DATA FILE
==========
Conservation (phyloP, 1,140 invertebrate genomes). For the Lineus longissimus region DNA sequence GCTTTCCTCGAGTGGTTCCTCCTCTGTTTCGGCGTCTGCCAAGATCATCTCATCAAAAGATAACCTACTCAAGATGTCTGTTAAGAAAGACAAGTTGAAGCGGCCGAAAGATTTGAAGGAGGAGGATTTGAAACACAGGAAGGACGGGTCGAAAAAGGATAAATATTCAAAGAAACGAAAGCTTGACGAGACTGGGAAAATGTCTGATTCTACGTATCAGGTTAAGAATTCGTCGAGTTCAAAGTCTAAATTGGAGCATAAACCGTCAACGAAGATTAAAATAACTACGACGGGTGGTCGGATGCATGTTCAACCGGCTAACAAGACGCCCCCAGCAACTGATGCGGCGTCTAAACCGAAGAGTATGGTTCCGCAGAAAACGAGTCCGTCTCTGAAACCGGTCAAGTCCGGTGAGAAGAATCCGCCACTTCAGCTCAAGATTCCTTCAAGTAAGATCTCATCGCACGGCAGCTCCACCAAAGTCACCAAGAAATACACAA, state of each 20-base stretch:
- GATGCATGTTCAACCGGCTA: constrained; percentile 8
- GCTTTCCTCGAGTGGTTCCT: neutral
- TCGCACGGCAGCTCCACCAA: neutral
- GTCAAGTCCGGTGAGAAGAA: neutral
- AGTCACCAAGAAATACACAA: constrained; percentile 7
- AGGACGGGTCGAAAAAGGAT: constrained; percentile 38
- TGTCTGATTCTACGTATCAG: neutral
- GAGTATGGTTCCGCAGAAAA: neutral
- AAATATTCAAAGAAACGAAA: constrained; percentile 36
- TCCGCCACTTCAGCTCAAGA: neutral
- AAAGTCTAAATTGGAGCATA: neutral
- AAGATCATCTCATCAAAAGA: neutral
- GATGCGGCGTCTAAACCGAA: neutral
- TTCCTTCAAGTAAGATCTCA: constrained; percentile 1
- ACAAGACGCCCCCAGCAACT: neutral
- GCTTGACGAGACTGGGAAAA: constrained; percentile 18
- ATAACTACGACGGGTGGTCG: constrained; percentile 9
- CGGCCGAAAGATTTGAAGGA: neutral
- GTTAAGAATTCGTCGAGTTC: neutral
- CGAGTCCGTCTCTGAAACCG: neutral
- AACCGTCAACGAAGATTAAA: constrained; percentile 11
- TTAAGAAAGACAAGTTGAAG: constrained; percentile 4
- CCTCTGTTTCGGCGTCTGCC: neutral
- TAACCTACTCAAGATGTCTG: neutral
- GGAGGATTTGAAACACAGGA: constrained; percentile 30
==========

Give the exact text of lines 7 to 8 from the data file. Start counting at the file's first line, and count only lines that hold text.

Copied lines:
- AGGACGGGTCGAAAAAGGAT: constrained; percentile 38
- TGTCTGATTCTACGTATCAG: neutral